Many healthcare workers will have health conditions or personal circumstances that make them more vulnerable to covid-19. The private dilemmas they face should be openly discussed, argues Utpal Sandesara
The US’s woeful pandemic preparation has forced healthcare workers involved in the care of patients with covid-19 to brave unsafe conditions. But the prevailing public narrative—one of inadequate personal protective equipment (PPE) subjecting everyone to unnecessary risk—tells only half the story.
The other half concerns the uneven distribution of risk within workplaces. My recent conversations with fellow healthcare workers have repeatedly raised a seemingly private dilemma. The dilemma revolves around a question many hesitate to even ask: do our obligations to patients and colleagues change when insufficient protection intersects with personal vulnerability?
A recent op-ed made the case for shielding healthcare providers who are older or chronically ill from covid-19. My recent conversations convince me that we must consider a broader range of conditions—many invisible—that put people at particularly high risk. We must consider them not just for doctors and nurses, but for all 17 million US healthcare workers.
Let me share a few examples.
One of my colleagues is an emergency medicine intern with a newborn daughter. Upcoming weeks hold ICU, emergency department, and general medicine rotations for her, and she’s terrified of giving her baby covid-19 because of insufficient masks at work.
I hear the angst in her voice as she asks, “What the heck do I do?” Should she stay with her family, potentially exposing them? Should she move out, leaving her partner to shoulder parenting duties alone while working full time? Or should she request family leave?
Just mentioning the last option causes her to wince. She tells me it wouldn’t be fair—to the patients she signed up to serve or to the coworkers who’d pick up the slack.
Others face similar dilemmas. A resident I know in another hospital has compromised immunity. He tells me that he feels torn upon being asked to examine coughing outpatients without a mask because “they don’t have fevers and we’ve really got to conserve PPE.” A nurse I know dreads going to work because of fears about how covid-19 might hurt her pregnant body or her unborn child.
It’s not just doctors and nurses, though. What about those cleaning hospital rooms suspected of coronavirus contamination? They often lack the privilege or publicity afforded medical providers, but we shouldn’t forget their contribution or the risks they face. One of my colleagues doing this vital work has bad diabetes and well controlled lupus, and she’d certainly benefit from switching assignments with lower risk coworkers. But instead, she keeps quiet and carries on; she tells me that her family needs to eat, a consideration that’s foremost for many people during a crisis that’s hitting working class and ethnic minority families hardest.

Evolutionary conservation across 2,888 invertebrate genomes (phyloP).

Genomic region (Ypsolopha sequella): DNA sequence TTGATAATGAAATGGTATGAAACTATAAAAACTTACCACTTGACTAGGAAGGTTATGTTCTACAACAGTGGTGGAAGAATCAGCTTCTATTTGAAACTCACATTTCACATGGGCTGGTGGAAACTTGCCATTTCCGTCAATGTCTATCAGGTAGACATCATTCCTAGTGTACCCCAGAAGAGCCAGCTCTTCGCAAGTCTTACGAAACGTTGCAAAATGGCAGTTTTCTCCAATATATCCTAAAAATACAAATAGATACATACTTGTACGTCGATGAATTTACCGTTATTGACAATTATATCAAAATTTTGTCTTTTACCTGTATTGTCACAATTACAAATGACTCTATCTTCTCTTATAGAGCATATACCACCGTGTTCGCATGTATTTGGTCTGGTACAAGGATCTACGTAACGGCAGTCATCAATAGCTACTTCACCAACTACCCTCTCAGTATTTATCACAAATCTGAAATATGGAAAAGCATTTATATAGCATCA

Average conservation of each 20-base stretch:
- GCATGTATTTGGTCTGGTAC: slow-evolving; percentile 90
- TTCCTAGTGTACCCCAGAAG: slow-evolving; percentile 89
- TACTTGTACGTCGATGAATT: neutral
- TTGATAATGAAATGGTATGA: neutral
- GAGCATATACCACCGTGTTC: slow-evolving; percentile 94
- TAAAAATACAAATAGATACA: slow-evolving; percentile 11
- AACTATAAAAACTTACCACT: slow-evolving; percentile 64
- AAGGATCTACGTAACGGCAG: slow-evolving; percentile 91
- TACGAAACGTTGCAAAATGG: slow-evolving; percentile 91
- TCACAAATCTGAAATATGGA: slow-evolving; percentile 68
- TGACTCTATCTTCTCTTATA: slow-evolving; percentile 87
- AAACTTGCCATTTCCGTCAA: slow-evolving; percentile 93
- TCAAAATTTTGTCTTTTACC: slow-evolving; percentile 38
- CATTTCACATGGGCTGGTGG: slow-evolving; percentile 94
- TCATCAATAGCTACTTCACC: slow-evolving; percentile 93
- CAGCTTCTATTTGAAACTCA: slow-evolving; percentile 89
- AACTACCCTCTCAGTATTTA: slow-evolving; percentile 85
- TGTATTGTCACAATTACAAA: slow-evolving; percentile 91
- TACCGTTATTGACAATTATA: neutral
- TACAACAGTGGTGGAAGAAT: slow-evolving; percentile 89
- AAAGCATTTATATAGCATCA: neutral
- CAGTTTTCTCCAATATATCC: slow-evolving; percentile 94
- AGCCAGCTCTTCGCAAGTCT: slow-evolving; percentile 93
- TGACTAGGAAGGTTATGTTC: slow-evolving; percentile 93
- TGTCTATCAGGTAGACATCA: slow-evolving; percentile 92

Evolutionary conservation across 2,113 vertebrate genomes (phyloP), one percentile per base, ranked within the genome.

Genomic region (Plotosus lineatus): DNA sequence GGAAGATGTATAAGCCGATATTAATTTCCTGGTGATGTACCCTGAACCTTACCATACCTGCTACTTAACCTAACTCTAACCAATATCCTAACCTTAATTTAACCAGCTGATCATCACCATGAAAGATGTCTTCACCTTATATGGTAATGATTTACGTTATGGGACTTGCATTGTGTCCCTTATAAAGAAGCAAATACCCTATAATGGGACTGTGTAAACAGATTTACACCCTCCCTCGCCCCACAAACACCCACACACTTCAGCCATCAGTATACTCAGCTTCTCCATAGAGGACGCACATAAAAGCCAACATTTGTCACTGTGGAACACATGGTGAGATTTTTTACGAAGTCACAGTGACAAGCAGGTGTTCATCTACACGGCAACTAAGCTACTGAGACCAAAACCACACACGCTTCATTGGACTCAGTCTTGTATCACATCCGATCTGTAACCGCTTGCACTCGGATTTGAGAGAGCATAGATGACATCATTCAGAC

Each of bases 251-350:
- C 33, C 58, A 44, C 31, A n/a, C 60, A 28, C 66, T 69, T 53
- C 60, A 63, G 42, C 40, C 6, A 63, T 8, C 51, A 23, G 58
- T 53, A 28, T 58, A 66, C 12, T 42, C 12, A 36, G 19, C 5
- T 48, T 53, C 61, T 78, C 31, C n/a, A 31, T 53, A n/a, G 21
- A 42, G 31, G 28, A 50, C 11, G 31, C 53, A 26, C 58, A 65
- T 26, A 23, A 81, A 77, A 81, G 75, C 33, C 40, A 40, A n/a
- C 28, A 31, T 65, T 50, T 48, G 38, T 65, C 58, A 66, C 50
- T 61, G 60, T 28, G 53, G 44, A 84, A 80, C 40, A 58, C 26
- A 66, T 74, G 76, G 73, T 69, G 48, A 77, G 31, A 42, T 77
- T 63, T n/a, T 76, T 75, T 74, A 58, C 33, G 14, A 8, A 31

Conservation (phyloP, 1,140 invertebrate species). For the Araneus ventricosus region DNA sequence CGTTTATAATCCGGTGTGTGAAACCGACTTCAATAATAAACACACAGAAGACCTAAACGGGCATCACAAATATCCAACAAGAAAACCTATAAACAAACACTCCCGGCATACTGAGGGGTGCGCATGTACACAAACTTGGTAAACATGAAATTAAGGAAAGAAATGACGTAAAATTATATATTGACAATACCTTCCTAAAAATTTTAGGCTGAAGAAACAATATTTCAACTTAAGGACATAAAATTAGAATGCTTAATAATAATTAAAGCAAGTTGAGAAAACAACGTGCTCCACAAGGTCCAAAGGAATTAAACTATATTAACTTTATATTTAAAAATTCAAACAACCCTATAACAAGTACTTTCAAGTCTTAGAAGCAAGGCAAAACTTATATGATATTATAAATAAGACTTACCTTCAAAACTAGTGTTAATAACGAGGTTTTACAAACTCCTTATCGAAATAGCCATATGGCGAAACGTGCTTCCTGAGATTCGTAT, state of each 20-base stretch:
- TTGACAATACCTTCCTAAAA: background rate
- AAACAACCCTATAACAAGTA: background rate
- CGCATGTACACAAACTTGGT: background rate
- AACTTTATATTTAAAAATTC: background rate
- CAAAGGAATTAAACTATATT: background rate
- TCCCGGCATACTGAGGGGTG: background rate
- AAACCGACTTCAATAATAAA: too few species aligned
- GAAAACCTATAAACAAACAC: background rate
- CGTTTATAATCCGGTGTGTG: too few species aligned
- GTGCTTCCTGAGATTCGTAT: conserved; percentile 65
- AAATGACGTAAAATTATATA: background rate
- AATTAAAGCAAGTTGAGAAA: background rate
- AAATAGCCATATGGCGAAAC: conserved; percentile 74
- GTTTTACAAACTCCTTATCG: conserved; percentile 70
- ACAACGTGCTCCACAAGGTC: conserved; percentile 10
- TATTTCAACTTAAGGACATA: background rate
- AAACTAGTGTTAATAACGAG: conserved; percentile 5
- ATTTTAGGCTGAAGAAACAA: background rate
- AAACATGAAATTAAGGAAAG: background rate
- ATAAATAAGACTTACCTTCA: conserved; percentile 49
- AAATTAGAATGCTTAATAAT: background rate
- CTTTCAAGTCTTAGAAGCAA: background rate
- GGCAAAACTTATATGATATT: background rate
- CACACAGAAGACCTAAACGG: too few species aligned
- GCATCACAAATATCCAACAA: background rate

Vulnerable healthcare workers face impossible choices. They fear for themselves and their loved ones. But they also feel tremendous guilt. Consistent with a medical ethos that emphasizes selflessness above all, they agonize over commitments to patients and colleagues. In many cases, they find themselves trapped by tight finances and leave policies that specifically exclude them. We need to openly discuss this moral tug of war and confront the dilemmas our fellow workers are suffering in private.
I feel fortunate. My residency program has encouraged those with compromised immunity, pregnancy, or other extenuating circumstances to discuss reassignment. It has arranged temporary housing for those wishing to protect family members, as Governor Gavin Newsom is now doing for Californian healthcare workers who are being exposed to the virus.
Unfortunately, many workplaces have not even acknowledged that compromised safety puts some healthcare workers at higher risk than others. In places like New York, where a massive surge has already hit, it may be too late. But the rest of us must discuss reassignment, rehousing, and other protective measures immediately, or else risk missing our chance entirely.
Some vulnerabilities won’t lend themselves to criteria as straightforward as an age cutoff. Local context will matter. Individual circumstances will matter. Good decision making will involve acknowledging ethical ambiguity and engaging in ongoing dialogue. Such dialogue shouldn’t remain entirely private. Allocating risk among healthcare workers and prioritizing protection for the most vulnerable are topics that deserve open deliberation and communication.
Rank and file workers must speak up, too. We must let both employers and coworkers know that we stand in solidarity.
Finally, the imperative to protect the most vulnerable is ultimately part of the imperative to protect us all. Unsafe working conditions and lack of PPE differentially endanger vulnerable workers and families, but they affect everyone. Shielding the most vulnerable should be one part of a larger strategy for robust, universal safety protocols for all healthcare workers.
Utpal Sandesara is an anthropologist and resident physician in internal medicine at UCLA. Certain identifying details in this article have been modified to protect privacy.
Competing interests: I have read and understood BMJ policy on declaration of interests and declare the following interests: None.